Research team uses virtual reality technology to help people with disabilities

Alfred Shaker, computer science graduate student, demonstrates the virtual reality headset and hand device that participants used in the experiment April 2, 2019.

Rachel Karas

Leaving the house can be exciting for some people, but not for everyone. For people who have intellectual and developmental disorders, processing new things can be very hard and can create what Mary Ann Devine calls a “barrier” with the outside world.

Devine is a professor in the Recreation, Park and Tourism Management program and the lead researcher of a project that is testing ways to use virtual reality technology to help people with disabilities understand new environments.  

“The idea started from me and wanting to look at … barriers people with intellectual disabilities experience related to being more physically active,” Devine said. “And through some reading and a variety of discussions with people, it was suggested that maybe the barriers that these folks experience could be looked at using technology.”

Based on suggestions from peers, Devine reached out to Gokarna Sharma and Jong-Hoon Kim, both of whom are assistant professors in computer science, to get their expertise on the technology side of the project.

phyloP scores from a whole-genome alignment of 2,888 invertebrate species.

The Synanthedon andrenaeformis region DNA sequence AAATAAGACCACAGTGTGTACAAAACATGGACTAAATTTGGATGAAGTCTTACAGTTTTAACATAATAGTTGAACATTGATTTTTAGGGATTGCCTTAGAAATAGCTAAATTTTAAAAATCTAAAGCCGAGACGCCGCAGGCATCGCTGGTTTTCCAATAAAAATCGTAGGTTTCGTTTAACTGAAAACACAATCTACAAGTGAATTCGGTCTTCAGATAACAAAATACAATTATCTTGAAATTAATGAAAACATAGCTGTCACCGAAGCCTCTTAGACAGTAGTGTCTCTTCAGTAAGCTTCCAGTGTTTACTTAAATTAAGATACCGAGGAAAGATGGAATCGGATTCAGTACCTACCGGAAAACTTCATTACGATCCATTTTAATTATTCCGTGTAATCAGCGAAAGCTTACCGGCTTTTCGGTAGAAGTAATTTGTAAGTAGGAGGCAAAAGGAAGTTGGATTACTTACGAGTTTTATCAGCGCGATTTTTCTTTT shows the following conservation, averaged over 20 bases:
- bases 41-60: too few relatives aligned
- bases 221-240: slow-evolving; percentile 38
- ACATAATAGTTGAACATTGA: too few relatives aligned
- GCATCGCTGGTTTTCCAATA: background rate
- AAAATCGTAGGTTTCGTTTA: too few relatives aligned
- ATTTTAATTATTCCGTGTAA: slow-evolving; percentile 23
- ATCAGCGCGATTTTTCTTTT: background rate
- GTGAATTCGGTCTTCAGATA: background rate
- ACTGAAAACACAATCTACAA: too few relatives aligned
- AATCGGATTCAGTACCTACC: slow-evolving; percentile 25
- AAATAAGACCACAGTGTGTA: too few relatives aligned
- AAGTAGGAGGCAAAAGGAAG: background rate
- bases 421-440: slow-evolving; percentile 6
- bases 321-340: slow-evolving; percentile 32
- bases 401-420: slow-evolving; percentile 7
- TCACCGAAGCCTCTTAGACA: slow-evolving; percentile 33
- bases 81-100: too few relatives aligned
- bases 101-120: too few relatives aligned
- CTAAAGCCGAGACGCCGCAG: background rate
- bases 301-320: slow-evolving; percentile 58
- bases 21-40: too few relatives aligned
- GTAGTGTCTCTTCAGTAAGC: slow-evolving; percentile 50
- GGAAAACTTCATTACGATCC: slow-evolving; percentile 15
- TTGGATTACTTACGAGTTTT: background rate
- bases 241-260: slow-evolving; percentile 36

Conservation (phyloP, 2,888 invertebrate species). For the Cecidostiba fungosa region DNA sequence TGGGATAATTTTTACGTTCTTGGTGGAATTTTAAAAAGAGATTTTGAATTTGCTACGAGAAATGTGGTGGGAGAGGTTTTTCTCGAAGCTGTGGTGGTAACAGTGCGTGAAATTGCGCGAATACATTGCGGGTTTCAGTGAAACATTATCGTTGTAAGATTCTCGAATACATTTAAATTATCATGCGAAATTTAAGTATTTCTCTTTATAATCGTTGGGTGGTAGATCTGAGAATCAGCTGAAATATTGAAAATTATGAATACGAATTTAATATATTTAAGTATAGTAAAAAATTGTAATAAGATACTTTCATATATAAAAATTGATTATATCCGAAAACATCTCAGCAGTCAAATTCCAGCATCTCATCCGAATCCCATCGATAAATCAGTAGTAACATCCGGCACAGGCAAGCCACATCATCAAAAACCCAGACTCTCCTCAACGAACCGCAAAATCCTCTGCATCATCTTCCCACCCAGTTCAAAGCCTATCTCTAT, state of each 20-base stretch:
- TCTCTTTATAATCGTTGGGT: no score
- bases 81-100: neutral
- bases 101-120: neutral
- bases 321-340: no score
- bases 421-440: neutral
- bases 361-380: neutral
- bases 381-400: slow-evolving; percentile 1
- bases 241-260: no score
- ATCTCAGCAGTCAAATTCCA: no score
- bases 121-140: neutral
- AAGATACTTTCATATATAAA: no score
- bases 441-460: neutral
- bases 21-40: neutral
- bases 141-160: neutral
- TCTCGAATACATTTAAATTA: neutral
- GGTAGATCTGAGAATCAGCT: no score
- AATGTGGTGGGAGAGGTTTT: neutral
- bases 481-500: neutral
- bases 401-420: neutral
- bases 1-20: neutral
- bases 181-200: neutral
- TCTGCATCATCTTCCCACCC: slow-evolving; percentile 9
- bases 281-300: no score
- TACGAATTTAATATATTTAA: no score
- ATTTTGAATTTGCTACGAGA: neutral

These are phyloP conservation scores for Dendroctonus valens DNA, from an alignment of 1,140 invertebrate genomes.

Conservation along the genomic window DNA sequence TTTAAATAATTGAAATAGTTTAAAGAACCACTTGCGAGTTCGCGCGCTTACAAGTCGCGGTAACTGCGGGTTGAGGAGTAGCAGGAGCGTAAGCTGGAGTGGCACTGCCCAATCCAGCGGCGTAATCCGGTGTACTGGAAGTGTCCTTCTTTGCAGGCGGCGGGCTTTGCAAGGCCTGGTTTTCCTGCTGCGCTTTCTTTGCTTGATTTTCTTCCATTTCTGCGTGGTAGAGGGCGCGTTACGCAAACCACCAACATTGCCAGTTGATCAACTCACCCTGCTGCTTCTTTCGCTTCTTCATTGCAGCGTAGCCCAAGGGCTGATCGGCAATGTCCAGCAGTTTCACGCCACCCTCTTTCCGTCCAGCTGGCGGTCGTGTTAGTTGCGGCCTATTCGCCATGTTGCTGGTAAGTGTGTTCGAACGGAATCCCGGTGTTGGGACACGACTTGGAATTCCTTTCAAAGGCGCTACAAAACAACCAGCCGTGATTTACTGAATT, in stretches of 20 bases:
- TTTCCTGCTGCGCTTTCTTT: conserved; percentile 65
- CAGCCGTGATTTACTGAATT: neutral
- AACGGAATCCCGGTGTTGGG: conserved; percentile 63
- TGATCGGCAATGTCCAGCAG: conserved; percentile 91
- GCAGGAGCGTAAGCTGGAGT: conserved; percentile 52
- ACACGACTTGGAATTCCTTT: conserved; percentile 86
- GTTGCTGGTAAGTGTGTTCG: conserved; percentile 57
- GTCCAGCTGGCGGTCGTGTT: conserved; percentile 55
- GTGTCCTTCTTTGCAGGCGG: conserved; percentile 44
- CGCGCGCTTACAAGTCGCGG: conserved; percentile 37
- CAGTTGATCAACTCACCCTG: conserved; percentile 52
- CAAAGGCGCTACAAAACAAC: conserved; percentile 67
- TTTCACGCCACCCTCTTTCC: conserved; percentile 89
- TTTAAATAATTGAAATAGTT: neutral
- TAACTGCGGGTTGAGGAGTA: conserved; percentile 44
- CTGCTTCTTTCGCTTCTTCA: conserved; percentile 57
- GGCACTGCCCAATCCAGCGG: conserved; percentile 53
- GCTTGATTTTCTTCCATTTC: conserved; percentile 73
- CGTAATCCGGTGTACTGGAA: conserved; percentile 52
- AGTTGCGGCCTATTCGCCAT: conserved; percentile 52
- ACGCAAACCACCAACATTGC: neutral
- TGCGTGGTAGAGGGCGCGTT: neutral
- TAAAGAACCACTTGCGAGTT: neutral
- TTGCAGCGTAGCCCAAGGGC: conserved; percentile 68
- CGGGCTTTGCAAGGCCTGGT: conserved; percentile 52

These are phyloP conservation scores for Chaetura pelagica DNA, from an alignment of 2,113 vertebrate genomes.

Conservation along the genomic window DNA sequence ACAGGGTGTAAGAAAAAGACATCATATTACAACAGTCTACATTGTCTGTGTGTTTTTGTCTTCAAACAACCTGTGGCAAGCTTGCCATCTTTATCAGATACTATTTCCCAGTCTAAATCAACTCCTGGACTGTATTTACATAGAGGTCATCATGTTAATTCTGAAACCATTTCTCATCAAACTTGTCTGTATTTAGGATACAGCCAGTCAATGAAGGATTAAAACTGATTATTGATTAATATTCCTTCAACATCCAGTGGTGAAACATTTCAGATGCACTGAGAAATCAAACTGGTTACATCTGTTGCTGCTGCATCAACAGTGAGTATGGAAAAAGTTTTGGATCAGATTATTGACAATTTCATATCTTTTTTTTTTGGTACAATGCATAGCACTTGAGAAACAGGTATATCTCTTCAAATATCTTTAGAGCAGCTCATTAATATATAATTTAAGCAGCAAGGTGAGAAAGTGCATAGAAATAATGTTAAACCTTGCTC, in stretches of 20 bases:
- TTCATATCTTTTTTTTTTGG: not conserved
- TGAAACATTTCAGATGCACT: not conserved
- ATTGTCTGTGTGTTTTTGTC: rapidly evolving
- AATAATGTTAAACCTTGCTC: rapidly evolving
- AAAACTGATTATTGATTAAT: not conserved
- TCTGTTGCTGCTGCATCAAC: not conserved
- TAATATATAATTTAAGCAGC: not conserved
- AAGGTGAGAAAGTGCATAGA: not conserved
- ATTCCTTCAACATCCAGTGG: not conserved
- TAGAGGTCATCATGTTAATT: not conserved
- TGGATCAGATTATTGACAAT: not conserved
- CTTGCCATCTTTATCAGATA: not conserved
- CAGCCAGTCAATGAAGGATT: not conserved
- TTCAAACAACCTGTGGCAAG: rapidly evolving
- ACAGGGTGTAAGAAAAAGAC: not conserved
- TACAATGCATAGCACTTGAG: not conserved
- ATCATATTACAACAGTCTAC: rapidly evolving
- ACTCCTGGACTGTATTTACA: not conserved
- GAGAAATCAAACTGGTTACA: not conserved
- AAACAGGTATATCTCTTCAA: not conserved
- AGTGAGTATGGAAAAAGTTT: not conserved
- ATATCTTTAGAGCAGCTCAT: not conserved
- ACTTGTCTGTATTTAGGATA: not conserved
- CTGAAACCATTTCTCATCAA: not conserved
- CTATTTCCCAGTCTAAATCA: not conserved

Sharma and Kim brought graduate students Alfred Shaker, Hyunjae Jeong and Xiangxu Lin to join as well.

The team received a $15,000 grant from the Kent State Healthy Communities Research Initiative group to help launch the project and is hoping to gain more funding from places like the National Science Foundation, along with other corporations and businesses, Devine said.  

After receiving the initial launch money, team members used pictures of the Recreation and Wellness Center taken by Shaker and Lin to create a program for people with disabilities to test.

“I reached out into the [Kent] community. There’s also an on-campus group of students … [and] I reached out to some of the students I knew in that group,” Devine said. “They actually served as research experts for us because they were able to tell us what worked for them.”

To collect this information from participants, surveys were given before and after each participant used the virtual reality program, Shaker said.

“In our first pilot round of this study, [the participants] were very useful in validating what was done, that it was usable, that it was accessible,” Devine said. “That validation was really important for us to progress [and] advance this project.”

The team has also sent papers about their project to research conferences to increase feedback on the project and possibly offer more opportunities for funding.

Moving forward, the team is making edits to the program based off the feedback and hopes to do a second round of testing in June.

“Ultimately what we hope to do is take what we learn and communicate it to a broader audience, such as public entities like public parks and help the public entities … better understand what they could do to improve opportunities for people with intellectual disabilities to be more physically active,” Devine said.

Rachel Karas covers graduate education and research. Contact her at [email protected].